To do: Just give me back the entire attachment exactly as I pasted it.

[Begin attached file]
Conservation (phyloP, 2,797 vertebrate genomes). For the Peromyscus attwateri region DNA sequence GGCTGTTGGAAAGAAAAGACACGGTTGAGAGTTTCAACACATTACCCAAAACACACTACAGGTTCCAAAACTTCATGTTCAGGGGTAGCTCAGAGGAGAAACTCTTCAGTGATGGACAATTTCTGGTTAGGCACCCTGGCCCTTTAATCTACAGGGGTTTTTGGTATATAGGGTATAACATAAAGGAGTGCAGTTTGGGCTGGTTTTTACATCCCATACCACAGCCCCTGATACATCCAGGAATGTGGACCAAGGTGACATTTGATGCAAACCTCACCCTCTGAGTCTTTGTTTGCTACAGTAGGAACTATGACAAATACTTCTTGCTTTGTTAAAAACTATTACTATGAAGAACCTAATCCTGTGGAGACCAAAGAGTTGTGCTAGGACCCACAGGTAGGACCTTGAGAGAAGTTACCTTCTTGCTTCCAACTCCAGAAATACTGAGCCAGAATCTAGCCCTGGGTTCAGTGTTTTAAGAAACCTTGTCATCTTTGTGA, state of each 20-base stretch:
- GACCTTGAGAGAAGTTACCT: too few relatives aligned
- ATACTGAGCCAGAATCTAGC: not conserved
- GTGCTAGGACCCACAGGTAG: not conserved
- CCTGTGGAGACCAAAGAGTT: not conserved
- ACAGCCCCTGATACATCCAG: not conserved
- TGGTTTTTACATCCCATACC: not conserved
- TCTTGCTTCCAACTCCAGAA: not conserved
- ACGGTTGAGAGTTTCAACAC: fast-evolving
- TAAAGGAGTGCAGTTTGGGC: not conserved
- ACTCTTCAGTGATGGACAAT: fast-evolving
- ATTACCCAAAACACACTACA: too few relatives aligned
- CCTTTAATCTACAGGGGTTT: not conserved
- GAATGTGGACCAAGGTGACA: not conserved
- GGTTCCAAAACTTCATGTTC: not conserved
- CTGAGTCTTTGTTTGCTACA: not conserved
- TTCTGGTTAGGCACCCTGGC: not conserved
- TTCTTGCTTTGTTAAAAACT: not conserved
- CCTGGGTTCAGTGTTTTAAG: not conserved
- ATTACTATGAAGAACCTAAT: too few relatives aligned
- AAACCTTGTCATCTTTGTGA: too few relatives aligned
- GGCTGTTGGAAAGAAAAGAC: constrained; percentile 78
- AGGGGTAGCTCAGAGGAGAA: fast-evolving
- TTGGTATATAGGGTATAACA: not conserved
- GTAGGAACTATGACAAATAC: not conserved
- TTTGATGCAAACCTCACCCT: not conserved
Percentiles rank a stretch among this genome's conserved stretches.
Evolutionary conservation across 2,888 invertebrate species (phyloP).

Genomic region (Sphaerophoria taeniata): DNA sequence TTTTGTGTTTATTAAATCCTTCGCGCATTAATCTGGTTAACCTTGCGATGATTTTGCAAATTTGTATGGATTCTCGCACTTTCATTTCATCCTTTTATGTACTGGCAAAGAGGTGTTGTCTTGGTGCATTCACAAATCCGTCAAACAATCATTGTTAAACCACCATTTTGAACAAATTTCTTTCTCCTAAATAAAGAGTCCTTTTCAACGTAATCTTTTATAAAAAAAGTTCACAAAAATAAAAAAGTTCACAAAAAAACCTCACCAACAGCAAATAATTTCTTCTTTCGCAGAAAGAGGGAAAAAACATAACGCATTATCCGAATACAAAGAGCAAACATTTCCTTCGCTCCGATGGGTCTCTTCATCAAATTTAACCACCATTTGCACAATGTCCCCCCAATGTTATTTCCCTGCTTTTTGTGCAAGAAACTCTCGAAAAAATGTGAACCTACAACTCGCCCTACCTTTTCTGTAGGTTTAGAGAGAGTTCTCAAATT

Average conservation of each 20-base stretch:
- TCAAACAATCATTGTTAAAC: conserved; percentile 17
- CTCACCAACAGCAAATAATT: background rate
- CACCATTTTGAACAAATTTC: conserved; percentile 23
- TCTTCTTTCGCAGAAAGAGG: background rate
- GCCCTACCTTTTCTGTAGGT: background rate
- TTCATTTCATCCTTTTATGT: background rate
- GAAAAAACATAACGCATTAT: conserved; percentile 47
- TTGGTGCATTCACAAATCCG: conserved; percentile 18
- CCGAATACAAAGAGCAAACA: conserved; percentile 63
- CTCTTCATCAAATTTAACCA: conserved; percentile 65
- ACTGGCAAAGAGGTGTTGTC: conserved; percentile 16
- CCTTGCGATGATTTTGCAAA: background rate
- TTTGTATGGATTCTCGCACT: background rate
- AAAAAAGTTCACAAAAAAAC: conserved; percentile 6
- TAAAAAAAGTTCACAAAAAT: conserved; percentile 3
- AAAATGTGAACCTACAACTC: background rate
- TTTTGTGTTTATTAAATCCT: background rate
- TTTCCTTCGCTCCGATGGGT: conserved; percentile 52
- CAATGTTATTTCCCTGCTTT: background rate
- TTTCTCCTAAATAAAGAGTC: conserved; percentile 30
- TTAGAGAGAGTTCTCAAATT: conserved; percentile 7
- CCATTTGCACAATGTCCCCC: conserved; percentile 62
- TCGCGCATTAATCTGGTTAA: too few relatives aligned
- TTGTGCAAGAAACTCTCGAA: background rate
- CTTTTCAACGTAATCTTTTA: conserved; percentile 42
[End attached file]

Conservation (phyloP, 2,797 vertebrate genomes). For the Peromyscus attwateri region DNA sequence GGCTGTTGGAAAGAAAAGACACGGTTGAGAGTTTCAACACATTACCCAAAACACACTACAGGTTCCAAAACTTCATGTTCAGGGGTAGCTCAGAGGAGAAACTCTTCAGTGATGGACAATTTCTGGTTAGGCACCCTGGCCCTTTAATCTACAGGGGTTTTTGGTATATAGGGTATAACATAAAGGAGTGCAGTTTGGGCTGGTTTTTACATCCCATACCACAGCCCCTGATACATCCAGGAATGTGGACCAAGGTGACATTTGATGCAAACCTCACCCTCTGAGTCTTTGTTTGCTACAGTAGGAACTATGACAAATACTTCTTGCTTTGTTAAAAACTATTACTATGAAGAACCTAATCCTGTGGAGACCAAAGAGTTGTGCTAGGACCCACAGGTAGGACCTTGAGAGAAGTTACCTTCTTGCTTCCAACTCCAGAAATACTGAGCCAGAATCTAGCCCTGGGTTCAGTGTTTTAAGAAACCTTGTCATCTTTGTGA, state of each 20-base stretch:
- GACCTTGAGAGAAGTTACCT: too few relatives aligned
- ATACTGAGCCAGAATCTAGC: not conserved
- GTGCTAGGACCCACAGGTAG: not conserved
- CCTGTGGAGACCAAAGAGTT: not conserved
- ACAGCCCCTGATACATCCAG: not conserved
- TGGTTTTTACATCCCATACC: not conserved
- TCTTGCTTCCAACTCCAGAA: not conserved
- ACGGTTGAGAGTTTCAACAC: fast-evolving
- TAAAGGAGTGCAGTTTGGGC: not conserved
- ACTCTTCAGTGATGGACAAT: fast-evolving
- ATTACCCAAAACACACTACA: too few relatives aligned
- CCTTTAATCTACAGGGGTTT: not conserved
- GAATGTGGACCAAGGTGACA: not conserved
- GGTTCCAAAACTTCATGTTC: not conserved
- CTGAGTCTTTGTTTGCTACA: not conserved
- TTCTGGTTAGGCACCCTGGC: not conserved
- TTCTTGCTTTGTTAAAAACT: not conserved
- CCTGGGTTCAGTGTTTTAAG: not conserved
- ATTACTATGAAGAACCTAAT: too few relatives aligned
- AAACCTTGTCATCTTTGTGA: too few relatives aligned
- GGCTGTTGGAAAGAAAAGAC: constrained; percentile 78
- AGGGGTAGCTCAGAGGAGAA: fast-evolving
- TTGGTATATAGGGTATAACA: not conserved
- GTAGGAACTATGACAAATAC: not conserved
- TTTGATGCAAACCTCACCCT: not conserved
Percentiles rank a stretch among this genome's conserved stretches.
Evolutionary conservation across 2,888 invertebrate species (phyloP).

Genomic region (Sphaerophoria taeniata): DNA sequence TTTTGTGTTTATTAAATCCTTCGCGCATTAATCTGGTTAACCTTGCGATGATTTTGCAAATTTGTATGGATTCTCGCACTTTCATTTCATCCTTTTATGTACTGGCAAAGAGGTGTTGTCTTGGTGCATTCACAAATCCGTCAAACAATCATTGTTAAACCACCATTTTGAACAAATTTCTTTCTCCTAAATAAAGAGTCCTTTTCAACGTAATCTTTTATAAAAAAAGTTCACAAAAATAAAAAAGTTCACAAAAAAACCTCACCAACAGCAAATAATTTCTTCTTTCGCAGAAAGAGGGAAAAAACATAACGCATTATCCGAATACAAAGAGCAAACATTTCCTTCGCTCCGATGGGTCTCTTCATCAAATTTAACCACCATTTGCACAATGTCCCCCCAATGTTATTTCCCTGCTTTTTGTGCAAGAAACTCTCGAAAAAATGTGAACCTACAACTCGCCCTACCTTTTCTGTAGGTTTAGAGAGAGTTCTCAAATT

Average conservation of each 20-base stretch:
- TCAAACAATCATTGTTAAAC: conserved; percentile 17
- CTCACCAACAGCAAATAATT: background rate
- CACCATTTTGAACAAATTTC: conserved; percentile 23
- TCTTCTTTCGCAGAAAGAGG: background rate
- GCCCTACCTTTTCTGTAGGT: background rate
- TTCATTTCATCCTTTTATGT: background rate
- GAAAAAACATAACGCATTAT: conserved; percentile 47
- TTGGTGCATTCACAAATCCG: conserved; percentile 18
- CCGAATACAAAGAGCAAACA: conserved; percentile 63
- CTCTTCATCAAATTTAACCA: conserved; percentile 65
- ACTGGCAAAGAGGTGTTGTC: conserved; percentile 16
- CCTTGCGATGATTTTGCAAA: background rate
- TTTGTATGGATTCTCGCACT: background rate
- AAAAAAGTTCACAAAAAAAC: conserved; percentile 6
- TAAAAAAAGTTCACAAAAAT: conserved; percentile 3
- AAAATGTGAACCTACAACTC: background rate
- TTTTGTGTTTATTAAATCCT: background rate
- TTTCCTTCGCTCCGATGGGT: conserved; percentile 52
- CAATGTTATTTCCCTGCTTT: background rate
- TTTCTCCTAAATAAAGAGTC: conserved; percentile 30
- TTAGAGAGAGTTCTCAAATT: conserved; percentile 7
- CCATTTGCACAATGTCCCCC: conserved; percentile 62
- TCGCGCATTAATCTGGTTAA: too few relatives aligned
- TTGTGCAAGAAACTCTCGAA: background rate
- CTTTTCAACGTAATCTTTTA: conserved; percentile 42